The Black Country Ring
The Black Country Ring is a loop of canals north from Birmingham through mainly Staffordshire countryside, so also known as the ‘Staffordshire Ring’. It can be cruised in a fairly busy week and covers a mixture of pleasant countryside and Midlands industrial sprawl, but always with plenty for all the crew to see and do. Less than a day is probably spent in the ‘Black Country’ between Birmingham and Wolverhampton, although even locals don’t agree where the borders are!
- Birmingham sits on a plateau about 200 feet higher than the surrounding countryside, so the Black Country Ring has over 70 locks to reach the Birmingham summit level.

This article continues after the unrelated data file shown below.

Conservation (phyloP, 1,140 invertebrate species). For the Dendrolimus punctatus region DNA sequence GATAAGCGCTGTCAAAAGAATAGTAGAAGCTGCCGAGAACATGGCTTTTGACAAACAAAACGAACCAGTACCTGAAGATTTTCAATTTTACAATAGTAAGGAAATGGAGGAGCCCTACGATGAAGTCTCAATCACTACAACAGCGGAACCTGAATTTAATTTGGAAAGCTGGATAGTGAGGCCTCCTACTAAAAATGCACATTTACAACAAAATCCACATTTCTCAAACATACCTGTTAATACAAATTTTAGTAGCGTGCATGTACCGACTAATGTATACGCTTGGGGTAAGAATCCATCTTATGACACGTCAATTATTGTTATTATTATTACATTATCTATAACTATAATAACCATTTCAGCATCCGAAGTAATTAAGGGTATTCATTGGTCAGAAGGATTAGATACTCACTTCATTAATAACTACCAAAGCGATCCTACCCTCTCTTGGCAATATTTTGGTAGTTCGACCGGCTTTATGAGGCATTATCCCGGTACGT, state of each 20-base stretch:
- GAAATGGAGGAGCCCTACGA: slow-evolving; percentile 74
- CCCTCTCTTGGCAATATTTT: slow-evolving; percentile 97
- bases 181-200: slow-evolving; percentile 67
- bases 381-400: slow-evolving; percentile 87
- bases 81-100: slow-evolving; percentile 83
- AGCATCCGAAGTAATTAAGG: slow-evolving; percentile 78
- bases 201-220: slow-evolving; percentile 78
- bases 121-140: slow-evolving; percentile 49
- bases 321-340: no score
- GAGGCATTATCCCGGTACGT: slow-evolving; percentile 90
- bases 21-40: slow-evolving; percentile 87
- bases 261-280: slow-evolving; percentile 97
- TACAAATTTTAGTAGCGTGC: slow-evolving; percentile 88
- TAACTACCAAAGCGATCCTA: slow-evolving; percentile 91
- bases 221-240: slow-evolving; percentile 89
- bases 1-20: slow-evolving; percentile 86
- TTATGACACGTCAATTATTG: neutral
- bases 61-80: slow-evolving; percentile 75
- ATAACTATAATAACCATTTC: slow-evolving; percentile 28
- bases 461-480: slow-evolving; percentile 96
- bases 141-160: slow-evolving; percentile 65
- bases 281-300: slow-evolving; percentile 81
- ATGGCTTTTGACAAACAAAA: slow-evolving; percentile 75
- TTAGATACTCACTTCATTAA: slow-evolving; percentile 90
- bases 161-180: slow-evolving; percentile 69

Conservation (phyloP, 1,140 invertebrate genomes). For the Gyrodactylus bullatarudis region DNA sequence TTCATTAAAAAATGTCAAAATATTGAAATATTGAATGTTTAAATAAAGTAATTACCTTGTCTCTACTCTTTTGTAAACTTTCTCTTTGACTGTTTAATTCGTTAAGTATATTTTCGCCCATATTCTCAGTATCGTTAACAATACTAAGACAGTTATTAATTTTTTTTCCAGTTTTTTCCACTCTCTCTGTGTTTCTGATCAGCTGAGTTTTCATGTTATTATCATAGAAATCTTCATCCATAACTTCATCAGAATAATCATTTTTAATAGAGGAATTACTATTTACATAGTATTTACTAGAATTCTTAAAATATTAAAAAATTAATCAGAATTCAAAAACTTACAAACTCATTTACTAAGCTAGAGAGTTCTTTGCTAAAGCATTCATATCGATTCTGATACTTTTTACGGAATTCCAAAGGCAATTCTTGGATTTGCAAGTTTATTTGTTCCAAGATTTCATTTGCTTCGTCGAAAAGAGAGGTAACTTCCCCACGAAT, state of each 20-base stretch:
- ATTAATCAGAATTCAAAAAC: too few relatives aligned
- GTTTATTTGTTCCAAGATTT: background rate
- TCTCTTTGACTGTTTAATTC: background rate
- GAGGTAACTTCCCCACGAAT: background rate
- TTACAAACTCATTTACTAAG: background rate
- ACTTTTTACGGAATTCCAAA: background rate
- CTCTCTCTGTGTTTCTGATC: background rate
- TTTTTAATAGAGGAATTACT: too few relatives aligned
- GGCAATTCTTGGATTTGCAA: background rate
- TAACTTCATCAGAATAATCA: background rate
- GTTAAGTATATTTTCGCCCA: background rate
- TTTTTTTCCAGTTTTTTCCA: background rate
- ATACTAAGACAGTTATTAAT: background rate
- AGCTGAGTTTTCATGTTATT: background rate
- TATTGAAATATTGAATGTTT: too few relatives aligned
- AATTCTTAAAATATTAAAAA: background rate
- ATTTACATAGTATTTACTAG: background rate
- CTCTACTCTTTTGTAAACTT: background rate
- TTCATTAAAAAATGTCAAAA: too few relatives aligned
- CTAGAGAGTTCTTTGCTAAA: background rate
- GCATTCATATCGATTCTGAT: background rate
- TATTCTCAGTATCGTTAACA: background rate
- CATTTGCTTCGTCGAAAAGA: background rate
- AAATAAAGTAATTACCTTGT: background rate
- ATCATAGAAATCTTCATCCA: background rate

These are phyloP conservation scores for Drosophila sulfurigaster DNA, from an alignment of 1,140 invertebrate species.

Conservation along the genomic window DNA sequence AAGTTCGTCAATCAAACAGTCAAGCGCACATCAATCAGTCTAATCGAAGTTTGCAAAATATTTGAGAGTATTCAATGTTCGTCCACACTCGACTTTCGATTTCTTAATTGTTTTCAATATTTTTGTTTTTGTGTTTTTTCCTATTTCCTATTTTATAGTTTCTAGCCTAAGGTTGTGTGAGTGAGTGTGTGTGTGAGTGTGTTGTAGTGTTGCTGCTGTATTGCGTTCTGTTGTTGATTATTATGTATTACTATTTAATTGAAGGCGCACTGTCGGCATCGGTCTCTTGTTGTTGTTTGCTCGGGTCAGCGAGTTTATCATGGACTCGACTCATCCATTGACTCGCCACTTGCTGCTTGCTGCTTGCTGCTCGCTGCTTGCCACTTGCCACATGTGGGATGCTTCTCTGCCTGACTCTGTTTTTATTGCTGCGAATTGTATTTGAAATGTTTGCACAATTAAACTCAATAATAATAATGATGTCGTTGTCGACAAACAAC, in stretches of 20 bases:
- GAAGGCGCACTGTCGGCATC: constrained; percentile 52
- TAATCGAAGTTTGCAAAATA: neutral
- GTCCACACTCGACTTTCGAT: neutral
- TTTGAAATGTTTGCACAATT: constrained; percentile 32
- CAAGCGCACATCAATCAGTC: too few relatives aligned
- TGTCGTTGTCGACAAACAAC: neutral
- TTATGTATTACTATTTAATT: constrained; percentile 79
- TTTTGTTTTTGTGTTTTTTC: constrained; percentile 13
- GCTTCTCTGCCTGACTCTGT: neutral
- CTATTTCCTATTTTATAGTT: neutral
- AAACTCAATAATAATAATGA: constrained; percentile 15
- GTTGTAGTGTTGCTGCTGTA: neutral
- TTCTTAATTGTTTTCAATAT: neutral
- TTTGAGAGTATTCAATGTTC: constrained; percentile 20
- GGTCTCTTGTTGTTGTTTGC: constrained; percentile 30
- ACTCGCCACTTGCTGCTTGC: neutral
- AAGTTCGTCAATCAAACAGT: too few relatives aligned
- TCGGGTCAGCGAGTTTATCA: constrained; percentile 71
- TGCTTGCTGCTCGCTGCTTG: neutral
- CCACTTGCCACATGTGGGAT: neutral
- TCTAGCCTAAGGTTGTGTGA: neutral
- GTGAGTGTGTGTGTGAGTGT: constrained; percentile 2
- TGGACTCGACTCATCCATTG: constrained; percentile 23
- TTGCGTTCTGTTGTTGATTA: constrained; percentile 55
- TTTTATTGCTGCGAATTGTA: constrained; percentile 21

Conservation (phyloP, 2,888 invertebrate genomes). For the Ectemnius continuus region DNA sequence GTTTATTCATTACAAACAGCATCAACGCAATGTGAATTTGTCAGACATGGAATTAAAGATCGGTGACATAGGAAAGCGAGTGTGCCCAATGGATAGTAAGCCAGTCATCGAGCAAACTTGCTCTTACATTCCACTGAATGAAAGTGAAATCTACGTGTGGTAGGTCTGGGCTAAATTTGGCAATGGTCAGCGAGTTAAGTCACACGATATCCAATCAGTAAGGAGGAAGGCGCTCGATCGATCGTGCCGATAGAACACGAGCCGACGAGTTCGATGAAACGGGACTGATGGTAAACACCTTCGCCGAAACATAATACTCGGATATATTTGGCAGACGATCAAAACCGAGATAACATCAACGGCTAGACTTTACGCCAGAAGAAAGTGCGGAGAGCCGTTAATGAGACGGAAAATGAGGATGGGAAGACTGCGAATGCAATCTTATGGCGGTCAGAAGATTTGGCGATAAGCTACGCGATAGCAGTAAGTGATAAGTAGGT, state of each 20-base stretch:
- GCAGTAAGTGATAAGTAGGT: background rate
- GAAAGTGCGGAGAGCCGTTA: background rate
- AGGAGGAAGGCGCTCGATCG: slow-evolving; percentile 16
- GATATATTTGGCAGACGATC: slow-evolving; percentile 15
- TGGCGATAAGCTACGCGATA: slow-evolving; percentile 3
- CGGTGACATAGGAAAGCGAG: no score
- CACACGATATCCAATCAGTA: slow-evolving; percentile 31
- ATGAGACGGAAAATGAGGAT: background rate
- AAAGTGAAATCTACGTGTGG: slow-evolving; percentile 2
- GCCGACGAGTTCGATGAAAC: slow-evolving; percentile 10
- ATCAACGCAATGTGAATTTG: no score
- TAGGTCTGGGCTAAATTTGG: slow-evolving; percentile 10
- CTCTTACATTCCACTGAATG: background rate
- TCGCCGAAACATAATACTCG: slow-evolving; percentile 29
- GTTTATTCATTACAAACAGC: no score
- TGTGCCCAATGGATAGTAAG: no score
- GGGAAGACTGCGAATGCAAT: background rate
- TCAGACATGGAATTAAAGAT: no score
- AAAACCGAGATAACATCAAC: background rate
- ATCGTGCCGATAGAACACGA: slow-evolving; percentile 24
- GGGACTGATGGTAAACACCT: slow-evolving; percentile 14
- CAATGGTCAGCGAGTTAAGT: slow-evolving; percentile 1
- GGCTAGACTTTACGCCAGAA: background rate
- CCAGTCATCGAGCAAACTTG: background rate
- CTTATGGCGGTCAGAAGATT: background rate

- The New Main Line was built in the nineteenth century because of overcrowding on the original meandering route. Embankments, cuttings and tunnels were built to shorten routes and towpaths and lock flights improved to reduce congestion. But much of the Old Main Line, loops and feeder canals are still here to be explored if you have time.
- The canal sections are mainly rural, pleasant Staffordshire countryside from the outskirts of Wolverhampton past Stafford and Tamworth to the Birmingham suburbs.
- Birmingham is proud of its canals, canal towpaths and basins are usually well looked after and used and are an important feature of city life. City centre stores and facilities are easily accessible from the canals with good moorings. The Black Country Museum at Dudley is well worth a visit.